Don’t Judge a Woman by her Cover: the Hijab and Unethical Judgments

File:Female hijab in Islam.jpg

Please don’t judge hijabis for reasons pertaining to their hijab.

And I know this is a request that might make us all start with the ‘but theys…’. Let’s hold off on that for a minute.

Because I’ve done it too. I do still, sometimes, and catch myself. Even though I wore the damn thing myself for 15 years and knew what it was to be painted in whole swaths of ugly colors because of it.

It’s just so easy to other.

And no, it’s not a request reducible to ‘you never know; she might be forced into it.’ Yes, that’s some of it– you can’t tell by looking at hijabi if she’s a closeted atheist or a devout Muslim woman or somewhere in between. There are so many problems with saying “what’s on her head is a reflection of what’s in her head”, to say the least because the hijab as such doesn’t reflect one common belief or set of beliefs for all women who wear it.

But that’s not even close to being entirely it at all. It’s about much more than those who are physically forced to wear the hijab. And even that gets tricky, because physical coercion doesn’t preclude ideological conviction. Sure, a hijabi might be beaten or worse for showing some skin. That doesn’t mean she must have any individual desire to independent of that.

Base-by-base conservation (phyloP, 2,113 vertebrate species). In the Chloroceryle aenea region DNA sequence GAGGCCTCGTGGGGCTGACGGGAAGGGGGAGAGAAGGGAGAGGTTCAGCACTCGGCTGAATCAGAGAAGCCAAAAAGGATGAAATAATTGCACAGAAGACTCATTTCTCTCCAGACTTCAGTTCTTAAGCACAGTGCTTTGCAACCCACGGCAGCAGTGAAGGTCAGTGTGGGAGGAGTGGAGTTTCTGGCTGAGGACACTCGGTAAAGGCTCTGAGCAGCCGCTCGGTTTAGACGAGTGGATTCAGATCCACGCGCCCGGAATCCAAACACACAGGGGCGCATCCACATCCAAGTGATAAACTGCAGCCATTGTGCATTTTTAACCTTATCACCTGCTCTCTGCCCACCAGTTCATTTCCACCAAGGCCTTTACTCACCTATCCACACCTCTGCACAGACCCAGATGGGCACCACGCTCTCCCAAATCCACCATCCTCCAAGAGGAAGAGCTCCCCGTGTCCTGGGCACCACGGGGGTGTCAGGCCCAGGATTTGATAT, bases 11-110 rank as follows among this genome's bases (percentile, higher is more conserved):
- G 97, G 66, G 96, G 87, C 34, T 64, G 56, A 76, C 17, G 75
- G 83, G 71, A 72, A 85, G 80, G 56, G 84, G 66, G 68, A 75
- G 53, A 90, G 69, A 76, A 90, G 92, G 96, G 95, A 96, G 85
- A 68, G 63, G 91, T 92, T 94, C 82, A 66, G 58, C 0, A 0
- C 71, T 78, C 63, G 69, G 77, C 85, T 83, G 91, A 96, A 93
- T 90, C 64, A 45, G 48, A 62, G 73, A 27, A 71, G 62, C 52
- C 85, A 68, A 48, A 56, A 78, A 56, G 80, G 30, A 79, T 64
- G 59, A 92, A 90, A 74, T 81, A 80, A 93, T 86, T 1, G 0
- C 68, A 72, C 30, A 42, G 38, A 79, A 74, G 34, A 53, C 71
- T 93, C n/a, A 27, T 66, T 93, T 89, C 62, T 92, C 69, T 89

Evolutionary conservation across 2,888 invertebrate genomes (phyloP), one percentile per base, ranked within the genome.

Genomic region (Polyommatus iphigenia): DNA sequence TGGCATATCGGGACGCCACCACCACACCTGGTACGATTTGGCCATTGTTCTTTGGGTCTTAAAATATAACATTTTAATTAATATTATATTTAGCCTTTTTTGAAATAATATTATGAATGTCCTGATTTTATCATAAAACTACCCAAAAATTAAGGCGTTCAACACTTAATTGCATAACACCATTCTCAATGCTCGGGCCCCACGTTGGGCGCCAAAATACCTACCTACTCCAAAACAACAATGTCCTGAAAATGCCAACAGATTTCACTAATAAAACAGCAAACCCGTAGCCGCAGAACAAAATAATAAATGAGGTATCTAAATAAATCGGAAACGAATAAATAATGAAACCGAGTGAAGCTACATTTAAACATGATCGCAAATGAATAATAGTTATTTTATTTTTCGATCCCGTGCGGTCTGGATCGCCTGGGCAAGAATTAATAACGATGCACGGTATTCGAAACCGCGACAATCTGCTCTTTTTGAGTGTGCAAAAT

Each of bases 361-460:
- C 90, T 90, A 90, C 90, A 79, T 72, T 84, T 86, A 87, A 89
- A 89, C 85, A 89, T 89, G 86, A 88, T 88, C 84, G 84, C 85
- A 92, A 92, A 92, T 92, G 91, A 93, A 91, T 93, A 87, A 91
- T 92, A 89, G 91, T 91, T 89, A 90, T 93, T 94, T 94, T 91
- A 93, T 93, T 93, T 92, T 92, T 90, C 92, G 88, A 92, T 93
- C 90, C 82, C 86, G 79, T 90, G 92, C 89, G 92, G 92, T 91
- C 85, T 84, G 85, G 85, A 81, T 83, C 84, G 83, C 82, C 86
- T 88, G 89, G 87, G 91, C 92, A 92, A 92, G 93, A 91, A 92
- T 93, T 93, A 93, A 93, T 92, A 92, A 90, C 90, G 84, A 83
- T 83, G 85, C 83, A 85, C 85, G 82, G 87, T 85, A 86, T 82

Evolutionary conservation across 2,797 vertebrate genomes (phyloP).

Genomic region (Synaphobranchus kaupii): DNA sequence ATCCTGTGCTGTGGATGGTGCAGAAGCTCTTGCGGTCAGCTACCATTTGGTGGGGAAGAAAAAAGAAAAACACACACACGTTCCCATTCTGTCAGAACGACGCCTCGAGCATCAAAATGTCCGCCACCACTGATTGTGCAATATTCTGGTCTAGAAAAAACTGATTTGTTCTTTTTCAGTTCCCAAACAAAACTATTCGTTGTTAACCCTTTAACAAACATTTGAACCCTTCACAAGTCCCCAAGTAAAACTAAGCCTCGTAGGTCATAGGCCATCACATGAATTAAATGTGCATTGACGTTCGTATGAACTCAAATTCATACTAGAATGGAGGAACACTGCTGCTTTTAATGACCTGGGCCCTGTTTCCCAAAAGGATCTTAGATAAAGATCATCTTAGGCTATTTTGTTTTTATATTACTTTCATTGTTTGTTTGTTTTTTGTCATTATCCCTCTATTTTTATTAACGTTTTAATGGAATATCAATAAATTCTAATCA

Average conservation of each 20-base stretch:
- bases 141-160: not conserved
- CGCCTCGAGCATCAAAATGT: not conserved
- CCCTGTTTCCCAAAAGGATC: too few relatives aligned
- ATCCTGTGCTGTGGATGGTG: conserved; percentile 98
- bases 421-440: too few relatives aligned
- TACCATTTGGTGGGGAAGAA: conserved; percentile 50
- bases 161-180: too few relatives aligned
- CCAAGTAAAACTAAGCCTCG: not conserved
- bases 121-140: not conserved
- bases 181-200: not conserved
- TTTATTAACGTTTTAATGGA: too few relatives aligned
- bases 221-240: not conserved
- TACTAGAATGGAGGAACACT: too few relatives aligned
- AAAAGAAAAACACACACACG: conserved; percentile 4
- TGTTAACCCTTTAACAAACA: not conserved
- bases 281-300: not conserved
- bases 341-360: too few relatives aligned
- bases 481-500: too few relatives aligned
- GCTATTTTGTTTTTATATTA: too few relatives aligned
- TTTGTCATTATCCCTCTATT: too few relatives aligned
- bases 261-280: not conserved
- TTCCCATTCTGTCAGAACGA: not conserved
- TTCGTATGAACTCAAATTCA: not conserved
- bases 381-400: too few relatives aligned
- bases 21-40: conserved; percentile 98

It’s about a lot more than conviction in any case.

It might seem like a paradoxical request–after all, the hijab is a publicly coded way a woman arrays herself, seemingly inspiring also-public commentary. It’s the way she is seen in public and only in public, for the eyes of others–a little different than women who fashion their own clothing styles for themselves, whether or not others see them.  It’s a purposely and exclusively public mode of dress (even if particular stylistic choices in conjunction with it are not), perhaps even a statement for some, of belief or identity. You might know hijabi women who have liberal families who wouldn’t impose it upon them. You might know hijabi women who live in countries where they are free to dress as they please. Yes, I’m talking about them too.

I’m also talking about women in some floating in-between place, who wear the hijab but behave and interact in ways that seem to be at odds with the traditional understanding of it. Yes, I am talking about judging them as hypocrites too.

Let’s talk about the in-between cases, because they carry the burdens of both sides of judgment.

Tonight I learned a new term used to denigrate some women who wear hijab in Muslim communities in the West. The term, ‘hoe-jabis’ is used by some to describe girls who wear hijab in public but who will text and snapchat boys without their hijabs in private, or engage in other ‘immodest’ behavior.

And yes, this is offensive to hijabis.

But I also find it offensive to women. What problem is there if a woman who (I assume chooses to) wear hijab in the general public wants to privately show her hair and body to a boy she cares about? The two desires aren’t mutually exclusive for her actions to be hypocritical. After all, we as humans regulate our levels of intimacy and comfort in revealing parts of our hearts and bodies in many, many different ways, including barring the general public from what we reveal in private to those close to us. To suggest that a woman needs to line up her public and private performativity to suit the preferences of those looking at her is a fundamentally controlling and patriarchal viewpoint.